1 The Right to Look Author(s): Nicholas Mirzoeff Source: Critical Inquiry, Vol. 37, No. 3 (Spring 2011), pp Published by: The University of Chicago Press Stable URL: Accessed: 14/05/ :03 Your use of the JSTOR archive indicates your acceptance of JSTOR's Terms and Conditions of Use, available at. JSTOR's Terms and Conditions of Use provides, in part, that unless you have obtained prior permission, you may not download an entire issue of a journal or multiple copies of articles, and you may use content in the JSTOR archive only for your personal, non-commercial use. Please contact the publisher regarding any further use of this work. Publisher contact information may be obtained at. Each copy of any part of a JSTOR transmission must contain the same copyright notice that appears on the screen or printed page of such transmission. JSTOR is a not-for-profit service that helps scholars, researchers, and students discover, use, and build upon a wide range of content in a trusted digital archive. We use information technology and tools to increase productivity and facilitate new forms of scholarship. For more information about JSTOR, please contact The University of Chicago Press is collaborating with JSTOR to digitize, preserve and extend access to Critical Inquiry.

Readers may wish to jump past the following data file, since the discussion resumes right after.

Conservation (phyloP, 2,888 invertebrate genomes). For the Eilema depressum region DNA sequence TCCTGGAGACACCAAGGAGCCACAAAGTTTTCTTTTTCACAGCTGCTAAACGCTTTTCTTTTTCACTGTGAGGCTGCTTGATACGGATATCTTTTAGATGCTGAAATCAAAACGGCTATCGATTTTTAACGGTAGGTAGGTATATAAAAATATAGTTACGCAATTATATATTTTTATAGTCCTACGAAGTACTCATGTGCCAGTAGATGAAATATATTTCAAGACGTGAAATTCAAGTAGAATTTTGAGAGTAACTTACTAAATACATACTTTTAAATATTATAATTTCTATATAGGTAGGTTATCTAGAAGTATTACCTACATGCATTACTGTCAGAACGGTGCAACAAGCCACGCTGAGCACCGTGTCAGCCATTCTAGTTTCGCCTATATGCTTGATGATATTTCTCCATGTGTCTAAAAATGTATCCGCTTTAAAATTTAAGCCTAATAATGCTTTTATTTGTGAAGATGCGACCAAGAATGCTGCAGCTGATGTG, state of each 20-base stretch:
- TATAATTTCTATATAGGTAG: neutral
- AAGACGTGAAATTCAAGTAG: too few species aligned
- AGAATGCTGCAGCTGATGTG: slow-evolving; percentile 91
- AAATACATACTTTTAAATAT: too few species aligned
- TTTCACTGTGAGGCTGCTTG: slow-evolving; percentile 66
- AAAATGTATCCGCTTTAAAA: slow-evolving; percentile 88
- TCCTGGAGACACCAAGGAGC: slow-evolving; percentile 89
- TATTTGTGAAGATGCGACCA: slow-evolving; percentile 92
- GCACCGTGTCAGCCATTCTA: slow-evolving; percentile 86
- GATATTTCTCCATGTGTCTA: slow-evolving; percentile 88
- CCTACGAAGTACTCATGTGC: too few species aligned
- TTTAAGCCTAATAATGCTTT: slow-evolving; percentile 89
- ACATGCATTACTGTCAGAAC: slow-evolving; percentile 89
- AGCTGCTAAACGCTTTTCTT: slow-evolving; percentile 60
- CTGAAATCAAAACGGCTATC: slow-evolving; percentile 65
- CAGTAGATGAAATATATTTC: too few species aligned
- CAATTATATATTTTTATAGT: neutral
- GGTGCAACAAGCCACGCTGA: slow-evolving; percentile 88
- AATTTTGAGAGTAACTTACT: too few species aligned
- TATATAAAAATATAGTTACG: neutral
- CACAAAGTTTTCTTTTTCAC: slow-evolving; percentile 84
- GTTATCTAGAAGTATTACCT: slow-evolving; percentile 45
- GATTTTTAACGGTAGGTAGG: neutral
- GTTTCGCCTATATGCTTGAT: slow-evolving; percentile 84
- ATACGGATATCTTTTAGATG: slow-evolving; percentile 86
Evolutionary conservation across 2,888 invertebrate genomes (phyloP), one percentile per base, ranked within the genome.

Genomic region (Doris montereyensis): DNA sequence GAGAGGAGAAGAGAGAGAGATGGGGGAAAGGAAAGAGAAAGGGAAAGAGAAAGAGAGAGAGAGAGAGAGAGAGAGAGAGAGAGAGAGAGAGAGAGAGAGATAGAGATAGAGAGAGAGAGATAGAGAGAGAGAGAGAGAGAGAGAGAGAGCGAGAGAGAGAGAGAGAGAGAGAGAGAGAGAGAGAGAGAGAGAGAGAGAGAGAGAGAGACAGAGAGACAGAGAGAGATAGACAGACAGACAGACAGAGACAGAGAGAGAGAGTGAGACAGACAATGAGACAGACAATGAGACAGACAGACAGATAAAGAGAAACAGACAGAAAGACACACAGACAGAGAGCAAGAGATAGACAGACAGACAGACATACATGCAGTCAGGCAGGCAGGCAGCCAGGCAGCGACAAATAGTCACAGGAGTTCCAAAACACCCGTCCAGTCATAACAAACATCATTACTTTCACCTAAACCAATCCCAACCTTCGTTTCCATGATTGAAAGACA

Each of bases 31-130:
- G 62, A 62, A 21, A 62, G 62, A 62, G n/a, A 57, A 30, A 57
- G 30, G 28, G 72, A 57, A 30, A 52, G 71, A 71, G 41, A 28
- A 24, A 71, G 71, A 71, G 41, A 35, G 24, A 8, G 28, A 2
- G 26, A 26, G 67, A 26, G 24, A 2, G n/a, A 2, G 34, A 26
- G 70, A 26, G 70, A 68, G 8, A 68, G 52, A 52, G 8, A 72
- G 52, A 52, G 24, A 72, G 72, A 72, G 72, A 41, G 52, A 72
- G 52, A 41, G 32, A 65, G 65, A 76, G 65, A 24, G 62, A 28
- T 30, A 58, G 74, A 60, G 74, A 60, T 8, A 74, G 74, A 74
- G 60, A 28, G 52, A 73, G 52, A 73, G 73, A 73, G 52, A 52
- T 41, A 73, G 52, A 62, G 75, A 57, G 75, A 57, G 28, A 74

2 The Right to Look Nicholas Mirzoeff I want to claim the right to look. This claim is, neither for the first nor the last time, for a right to the real. 1 It might seem an odd request after all that we have seen in the first decade of the twenty-first century on old media and new, from the falling of the towers, to the drowning of cities, and to violence without end. The right to look is not about merely seeing. It begins at a personal level with the look into someone else s eyes to express friendship, solidarity, or love. That look must be mutual, each inventing the other, or it fails. As such, it is unrepresentable. The right to look claims autonomy, not individualism or voyeurism, but the claim to a political subjectivity and collectivity: the right to look. The invention of the other. 2 Jacques Derrida coined this phrase in describing Marie-Françoise Plissart s photo-essay depicting two women in ambiguous pursuit of each other, as lovers, and in knowing play with practices of looking. 3 This This essay is drawn from my forthcoming book, The Right to Look: A Counterhistory of Visuality. It was first composed as a presentation for the Visual Culture conference at the University of Westminster in My thanks to the organizers, Marq Smith and Jo Morra, as well as to the audience for sharp and perceptive questions. Thanks also to the editorial board of Critical Inquiry and its editor W. J. T. Mitchell for their close and critical (in the best sense) readings. Of course, the remaining flaws are mine alone. 1. Any such claim stands on the shoulders of the critical thinking about vision and visuality that (in recent times) runs from Laura Mulvey s foundational work to that of W. J. T. Mitchell, Anne Friedberg, Martin Jay, and other theorists of the look and the visual. My most recent account of this discourse is An Introduction to Visual Culture (1999; New York, 2009). 2. Jacques Derrida and Marie-Françoise Plissart, Droit de regards (Paris, 1985), p. xxxvi; trans. David Wills under the title Right of Inspection (New York, 1998); I have modified the translation used by Wills because right of inspection attempts to bridge the gap between right and law, which I feel should be kept open. 3. For an insightful discussion of this text and its implications, see Amy Villarejo, Lesbian Rule: Cultural Criticism and the Value of Desire (Durham, N.C., 2003), pp Onthe Critical Inquiry 37 (Spring 2011) 2011 by The University of Chicago /11/ $ All rights reserved. 473